There’s Chinese food, and there’s American-Chinese food. I wasn’t even aware of the latter until we were posted in Chicago for a few years where lunch with colleagues was often at P.F. Chang’s or Big Bowl, two popular Chinese restaurant chains in the US. There, the menu often featured the likes of Sweet & Sour Chicken, Honey-Glazed Chicken, and Mongolian Beef; Chinese food which is rarely eaten by the Chinese themselves but which are very popular with westerners.
In fact, in some traditional Chinese restaurants, they will often have two entirely different menus – a menu for westerners, and a different menu for those who are suspected to be of Chinese or other Asian origin, i.e. the menu without Sweet & Sour Chicken. I stumbled across this finding when I had recommended a Chinese restaurant in Zurich to an American colleague, a place which was well-known locally for specialising in dishes from the Szechuan region. When I bumped into him the following day, he proclaimed their Sweet & Sour Chicken to be the best he had ever eaten. I wasn’t even aware that they offered this dish on the menu! It transpired that my colleague was never even given the menu with the fiery and tongue-numbing Szechuan specialties; he was simply handed a shorter menu (in English) with his American-Chinese favourites listed inside. With this new knowledge, I began to notice the same amusing trend in other Chinese restaurants.
One particular Chinese dish which doesn’t even originate from China is the vastly popular General Tso’s Chicken. According to Fuchsia Dunlop, this dish was created by a Chinese chef when he was working in New York. And while it is now a dish which many Americans know and love, it is virtually unknown in China. Not that I am an expert on Chinese food, nor an expert Chinese-food eater, but I have never come across this dish outside of the US and Canada.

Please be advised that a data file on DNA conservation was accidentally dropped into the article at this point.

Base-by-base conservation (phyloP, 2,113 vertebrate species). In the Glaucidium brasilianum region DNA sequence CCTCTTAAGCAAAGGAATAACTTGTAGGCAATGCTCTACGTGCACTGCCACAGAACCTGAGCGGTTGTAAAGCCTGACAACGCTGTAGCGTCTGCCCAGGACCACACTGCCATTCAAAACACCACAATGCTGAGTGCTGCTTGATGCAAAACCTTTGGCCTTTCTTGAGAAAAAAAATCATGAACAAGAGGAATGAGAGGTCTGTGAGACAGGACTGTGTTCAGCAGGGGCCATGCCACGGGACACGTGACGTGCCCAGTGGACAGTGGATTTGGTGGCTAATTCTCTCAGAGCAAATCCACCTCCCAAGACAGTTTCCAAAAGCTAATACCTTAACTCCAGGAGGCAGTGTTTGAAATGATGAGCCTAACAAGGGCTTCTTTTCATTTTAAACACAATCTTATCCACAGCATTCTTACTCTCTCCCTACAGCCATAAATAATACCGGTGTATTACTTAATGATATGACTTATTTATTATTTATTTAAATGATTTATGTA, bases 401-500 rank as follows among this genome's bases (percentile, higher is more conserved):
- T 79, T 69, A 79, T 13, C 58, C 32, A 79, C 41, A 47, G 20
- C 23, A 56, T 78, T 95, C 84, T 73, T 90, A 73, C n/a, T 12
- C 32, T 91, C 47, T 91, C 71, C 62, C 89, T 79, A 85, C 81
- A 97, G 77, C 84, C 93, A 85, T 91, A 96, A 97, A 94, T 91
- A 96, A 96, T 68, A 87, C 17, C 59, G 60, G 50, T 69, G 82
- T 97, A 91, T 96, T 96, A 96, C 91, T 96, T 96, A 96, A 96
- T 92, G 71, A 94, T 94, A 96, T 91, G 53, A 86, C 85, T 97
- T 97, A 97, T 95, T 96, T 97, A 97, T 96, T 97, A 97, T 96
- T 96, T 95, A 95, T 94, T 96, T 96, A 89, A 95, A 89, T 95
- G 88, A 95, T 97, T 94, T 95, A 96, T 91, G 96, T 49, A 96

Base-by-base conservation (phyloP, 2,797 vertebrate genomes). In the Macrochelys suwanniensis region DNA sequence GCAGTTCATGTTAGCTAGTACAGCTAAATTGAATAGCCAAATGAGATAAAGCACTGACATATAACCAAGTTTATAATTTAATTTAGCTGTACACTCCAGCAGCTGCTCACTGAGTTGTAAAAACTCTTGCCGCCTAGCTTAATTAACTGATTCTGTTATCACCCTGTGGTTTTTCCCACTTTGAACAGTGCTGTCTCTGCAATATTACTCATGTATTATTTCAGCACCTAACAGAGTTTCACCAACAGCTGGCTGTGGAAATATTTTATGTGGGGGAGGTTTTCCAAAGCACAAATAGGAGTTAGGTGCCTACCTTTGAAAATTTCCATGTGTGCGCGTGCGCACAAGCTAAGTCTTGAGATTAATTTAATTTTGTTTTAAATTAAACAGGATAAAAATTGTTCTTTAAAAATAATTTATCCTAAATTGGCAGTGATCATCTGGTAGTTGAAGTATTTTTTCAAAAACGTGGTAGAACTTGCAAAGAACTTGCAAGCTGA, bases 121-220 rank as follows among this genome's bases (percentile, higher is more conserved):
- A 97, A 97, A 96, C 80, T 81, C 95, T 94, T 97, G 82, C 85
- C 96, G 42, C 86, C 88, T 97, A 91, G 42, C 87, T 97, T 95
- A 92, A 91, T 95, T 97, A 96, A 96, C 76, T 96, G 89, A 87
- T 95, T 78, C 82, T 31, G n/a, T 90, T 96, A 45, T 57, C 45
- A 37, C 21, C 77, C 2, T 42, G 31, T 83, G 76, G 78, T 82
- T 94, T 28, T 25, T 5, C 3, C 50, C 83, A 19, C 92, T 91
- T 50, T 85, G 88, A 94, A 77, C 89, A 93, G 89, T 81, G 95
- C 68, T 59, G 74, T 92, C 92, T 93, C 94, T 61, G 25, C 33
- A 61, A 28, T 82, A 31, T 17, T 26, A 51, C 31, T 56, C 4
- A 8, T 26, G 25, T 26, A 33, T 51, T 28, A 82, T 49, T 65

So upon moving back to Zurich, I was missing my hit of American-Chinese food and set about finding the perfect recipe to recreate General Tso’s Chicken at home.
The recipe below for General Tso’s Chicken comes from Every Grain of Rice by Fuchsia Dunlop, a rather wonderful collection of authentic Chinese recipes. The recipe is based on the original version which she learnt from the actual creator of the dish, Peng Chang-Kuei. I mention this fact because this recipe tastes somewhat different to the versions you might find at your local Chinese restaurant in America, an indication of how recipes can change and adapt greatly over time.
My experience of General Tso’s Chicken is usually crisp, deep-fried pieces of chicken in a heavy batter, coated in a dark, sweet and sticky sauce which is spiked with hot chillies. This version below has a very light batter, just enough to give the chicken a light coating. And the sauce is absent of any sugar, meaning that it is not sweet at all, but rather savoury and tangy with the requisite amount of heat from the dried chillies. Whilst there is a time and place for the take-away version (I have a weakness for anything deep-fried in batter), one could describe the original recipe for General Tso’s Chicken as a healthier version of what is commonly found in most Chinese restaurants today.
So that the dish can be eaten on its own with some steamed rice, I like to bulk up the dish with some vegetables, usually chopped red or green capsicums, sliced celery or even large diced onions. I know – it’s not very authentic but it saves me from having to make a separate vege dish. Plus, I can then serve everything in one bowl and curl up on the sofa for an evening in front of the telly. Right now, I’m addicted to Damages.
The heat intensity of dried chillies can vary so go easy with them. If you’re a bit timid, I would start by halving the amount of dried chillies in this recipe.
If you can’t find potato flour, you can substitute with half the quantity of cornflour (cornstarch).
For a kid-friendly meal, my 15 month old child loved the chicken on its own with some rice on the side.